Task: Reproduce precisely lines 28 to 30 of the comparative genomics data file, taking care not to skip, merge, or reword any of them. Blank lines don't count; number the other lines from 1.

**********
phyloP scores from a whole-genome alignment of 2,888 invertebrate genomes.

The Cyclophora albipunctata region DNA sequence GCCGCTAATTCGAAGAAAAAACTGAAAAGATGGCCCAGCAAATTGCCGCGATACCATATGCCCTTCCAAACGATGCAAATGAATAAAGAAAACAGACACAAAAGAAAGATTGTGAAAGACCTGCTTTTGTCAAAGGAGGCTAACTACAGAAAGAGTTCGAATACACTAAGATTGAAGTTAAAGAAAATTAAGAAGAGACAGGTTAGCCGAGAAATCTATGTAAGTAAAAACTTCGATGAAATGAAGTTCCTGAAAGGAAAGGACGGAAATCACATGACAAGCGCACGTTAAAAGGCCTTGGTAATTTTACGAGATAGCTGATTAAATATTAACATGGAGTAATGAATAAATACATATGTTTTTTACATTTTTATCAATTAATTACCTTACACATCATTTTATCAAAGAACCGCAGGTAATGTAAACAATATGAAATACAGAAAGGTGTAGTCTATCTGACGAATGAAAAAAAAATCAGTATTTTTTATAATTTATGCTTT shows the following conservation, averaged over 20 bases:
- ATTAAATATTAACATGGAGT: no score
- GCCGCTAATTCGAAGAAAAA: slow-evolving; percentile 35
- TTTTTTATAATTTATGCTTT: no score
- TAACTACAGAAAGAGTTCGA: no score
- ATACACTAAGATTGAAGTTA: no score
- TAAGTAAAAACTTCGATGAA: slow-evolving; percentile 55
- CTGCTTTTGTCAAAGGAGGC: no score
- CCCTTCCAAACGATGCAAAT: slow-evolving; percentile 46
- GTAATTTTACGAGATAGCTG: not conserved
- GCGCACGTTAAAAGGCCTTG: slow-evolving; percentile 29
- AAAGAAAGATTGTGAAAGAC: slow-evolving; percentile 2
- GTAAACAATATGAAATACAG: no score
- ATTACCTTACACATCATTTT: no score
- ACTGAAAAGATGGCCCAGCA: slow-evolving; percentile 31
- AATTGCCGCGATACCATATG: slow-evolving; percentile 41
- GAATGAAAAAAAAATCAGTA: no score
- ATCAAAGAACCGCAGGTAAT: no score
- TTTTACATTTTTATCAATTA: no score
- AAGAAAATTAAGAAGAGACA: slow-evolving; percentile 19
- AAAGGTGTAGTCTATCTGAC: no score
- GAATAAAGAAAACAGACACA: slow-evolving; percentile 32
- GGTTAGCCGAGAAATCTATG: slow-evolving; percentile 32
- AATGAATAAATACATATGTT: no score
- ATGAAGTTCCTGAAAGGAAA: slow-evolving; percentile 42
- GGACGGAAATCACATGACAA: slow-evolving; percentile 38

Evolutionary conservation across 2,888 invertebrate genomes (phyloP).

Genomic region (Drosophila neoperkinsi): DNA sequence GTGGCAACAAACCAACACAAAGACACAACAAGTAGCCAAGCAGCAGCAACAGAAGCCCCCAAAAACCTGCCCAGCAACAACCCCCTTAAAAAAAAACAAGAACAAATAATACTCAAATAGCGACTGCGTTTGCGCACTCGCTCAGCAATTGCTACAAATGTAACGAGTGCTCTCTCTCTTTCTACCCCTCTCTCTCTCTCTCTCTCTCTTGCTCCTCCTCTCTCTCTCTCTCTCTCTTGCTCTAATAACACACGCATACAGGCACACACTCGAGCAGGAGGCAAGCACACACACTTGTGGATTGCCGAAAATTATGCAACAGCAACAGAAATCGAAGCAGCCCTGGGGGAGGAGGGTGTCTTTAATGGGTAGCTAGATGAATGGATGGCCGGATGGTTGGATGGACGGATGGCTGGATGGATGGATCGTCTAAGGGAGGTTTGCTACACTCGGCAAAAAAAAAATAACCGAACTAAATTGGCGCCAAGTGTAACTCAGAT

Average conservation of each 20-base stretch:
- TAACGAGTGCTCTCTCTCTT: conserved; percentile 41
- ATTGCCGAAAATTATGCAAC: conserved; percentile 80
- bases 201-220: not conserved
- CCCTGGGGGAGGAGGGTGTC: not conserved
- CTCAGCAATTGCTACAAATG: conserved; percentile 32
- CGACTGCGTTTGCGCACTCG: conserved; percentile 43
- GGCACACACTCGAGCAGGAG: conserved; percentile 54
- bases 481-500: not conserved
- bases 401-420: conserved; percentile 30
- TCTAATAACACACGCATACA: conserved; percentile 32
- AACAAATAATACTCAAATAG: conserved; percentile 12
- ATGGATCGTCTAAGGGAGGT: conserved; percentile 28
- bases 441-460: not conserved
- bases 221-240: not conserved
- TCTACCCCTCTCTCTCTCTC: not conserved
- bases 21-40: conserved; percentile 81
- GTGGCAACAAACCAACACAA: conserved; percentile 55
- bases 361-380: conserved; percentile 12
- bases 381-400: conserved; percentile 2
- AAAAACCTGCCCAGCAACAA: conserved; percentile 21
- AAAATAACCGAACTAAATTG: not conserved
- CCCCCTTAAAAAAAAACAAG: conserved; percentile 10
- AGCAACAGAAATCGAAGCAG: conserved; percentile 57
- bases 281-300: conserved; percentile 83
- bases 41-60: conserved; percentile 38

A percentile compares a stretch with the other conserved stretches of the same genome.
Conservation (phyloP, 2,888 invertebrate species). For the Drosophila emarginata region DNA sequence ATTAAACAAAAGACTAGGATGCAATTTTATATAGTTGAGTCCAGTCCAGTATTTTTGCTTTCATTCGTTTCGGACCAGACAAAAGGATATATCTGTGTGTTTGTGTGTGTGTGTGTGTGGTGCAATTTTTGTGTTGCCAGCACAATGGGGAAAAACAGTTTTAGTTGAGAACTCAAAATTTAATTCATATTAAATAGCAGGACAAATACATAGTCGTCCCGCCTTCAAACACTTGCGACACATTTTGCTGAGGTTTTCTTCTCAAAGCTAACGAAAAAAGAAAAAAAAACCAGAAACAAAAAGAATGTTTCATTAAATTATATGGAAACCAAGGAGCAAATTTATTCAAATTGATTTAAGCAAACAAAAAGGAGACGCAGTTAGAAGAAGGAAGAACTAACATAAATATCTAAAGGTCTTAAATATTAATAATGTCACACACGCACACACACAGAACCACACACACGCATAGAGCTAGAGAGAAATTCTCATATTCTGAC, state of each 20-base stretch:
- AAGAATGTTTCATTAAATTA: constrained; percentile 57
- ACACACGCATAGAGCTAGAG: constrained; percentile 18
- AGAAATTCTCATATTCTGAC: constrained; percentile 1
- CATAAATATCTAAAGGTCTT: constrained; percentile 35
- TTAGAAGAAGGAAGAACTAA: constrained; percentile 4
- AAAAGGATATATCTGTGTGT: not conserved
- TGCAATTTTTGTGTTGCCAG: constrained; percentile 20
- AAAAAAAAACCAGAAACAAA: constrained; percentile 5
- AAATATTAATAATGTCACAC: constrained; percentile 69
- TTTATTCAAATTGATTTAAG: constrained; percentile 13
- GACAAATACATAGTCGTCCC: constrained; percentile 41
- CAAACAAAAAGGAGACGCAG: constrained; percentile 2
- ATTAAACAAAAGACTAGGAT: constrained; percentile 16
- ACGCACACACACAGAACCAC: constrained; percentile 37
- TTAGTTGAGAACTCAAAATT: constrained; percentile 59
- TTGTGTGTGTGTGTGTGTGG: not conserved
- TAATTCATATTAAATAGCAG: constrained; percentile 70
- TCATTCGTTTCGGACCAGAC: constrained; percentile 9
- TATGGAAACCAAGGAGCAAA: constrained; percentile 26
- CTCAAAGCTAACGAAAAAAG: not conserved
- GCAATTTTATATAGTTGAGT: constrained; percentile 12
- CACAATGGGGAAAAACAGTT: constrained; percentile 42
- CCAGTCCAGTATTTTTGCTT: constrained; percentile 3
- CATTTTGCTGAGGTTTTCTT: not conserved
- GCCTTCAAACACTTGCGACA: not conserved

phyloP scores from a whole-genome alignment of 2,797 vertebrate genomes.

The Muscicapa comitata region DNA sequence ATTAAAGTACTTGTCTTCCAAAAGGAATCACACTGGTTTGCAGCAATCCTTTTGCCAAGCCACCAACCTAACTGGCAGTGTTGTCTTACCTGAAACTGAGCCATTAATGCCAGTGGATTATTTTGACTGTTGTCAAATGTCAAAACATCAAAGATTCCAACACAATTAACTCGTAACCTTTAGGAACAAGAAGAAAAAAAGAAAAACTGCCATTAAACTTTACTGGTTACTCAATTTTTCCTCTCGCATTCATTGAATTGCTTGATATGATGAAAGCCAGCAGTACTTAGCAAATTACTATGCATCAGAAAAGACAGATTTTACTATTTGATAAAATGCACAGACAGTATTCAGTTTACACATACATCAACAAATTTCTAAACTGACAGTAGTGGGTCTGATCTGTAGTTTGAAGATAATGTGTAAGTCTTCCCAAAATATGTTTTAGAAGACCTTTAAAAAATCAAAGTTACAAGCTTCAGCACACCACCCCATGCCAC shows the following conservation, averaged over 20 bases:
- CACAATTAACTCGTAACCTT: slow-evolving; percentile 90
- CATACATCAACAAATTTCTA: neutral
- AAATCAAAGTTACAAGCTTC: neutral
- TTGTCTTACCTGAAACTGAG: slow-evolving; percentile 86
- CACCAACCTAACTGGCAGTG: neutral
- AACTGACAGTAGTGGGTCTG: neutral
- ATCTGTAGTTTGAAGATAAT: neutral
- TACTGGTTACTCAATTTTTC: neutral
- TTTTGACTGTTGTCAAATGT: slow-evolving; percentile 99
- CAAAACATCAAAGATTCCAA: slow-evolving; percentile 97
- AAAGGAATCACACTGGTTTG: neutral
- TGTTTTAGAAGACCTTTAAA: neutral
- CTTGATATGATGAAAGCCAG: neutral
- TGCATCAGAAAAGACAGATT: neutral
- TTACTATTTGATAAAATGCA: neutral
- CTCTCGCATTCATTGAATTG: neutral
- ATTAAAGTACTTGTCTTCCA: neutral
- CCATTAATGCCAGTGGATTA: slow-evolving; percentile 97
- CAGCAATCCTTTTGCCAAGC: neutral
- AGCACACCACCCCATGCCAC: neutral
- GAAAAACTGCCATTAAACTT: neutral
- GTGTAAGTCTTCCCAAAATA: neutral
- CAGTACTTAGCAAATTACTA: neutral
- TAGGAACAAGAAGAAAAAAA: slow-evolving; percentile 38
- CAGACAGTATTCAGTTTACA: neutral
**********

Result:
Evolutionary conservation across 2,888 invertebrate genomes (phyloP).

Genomic region (Drosophila neoperkinsi): DNA sequence GTGGCAACAAACCAACACAAAGACACAACAAGTAGCCAAGCAGCAGCAACAGAAGCCCCCAAAAACCTGCCCAGCAACAACCCCCTTAAAAAAAAACAAGAACAAATAATACTCAAATAGCGACTGCGTTTGCGCACTCGCTCAGCAATTGCTACAAATGTAACGAGTGCTCTCTCTCTTTCTACCCCTCTCTCTCTCTCTCTCTCTCTTGCTCCTCCTCTCTCTCTCTCTCTCTCTTGCTCTAATAACACACGCATACAGGCACACACTCGAGCAGGAGGCAAGCACACACACTTGTGGATTGCCGAAAATTATGCAACAGCAACAGAAATCGAAGCAGCCCTGGGGGAGGAGGGTGTCTTTAATGGGTAGCTAGATGAATGGATGGCCGGATGGTTGGATGGACGGATGGCTGGATGGATGGATCGTCTAAGGGAGGTTTGCTACACTCGGCAAAAAAAAAATAACCGAACTAAATTGGCGCCAAGTGTAACTCAGAT

Average conservation of each 20-base stretch: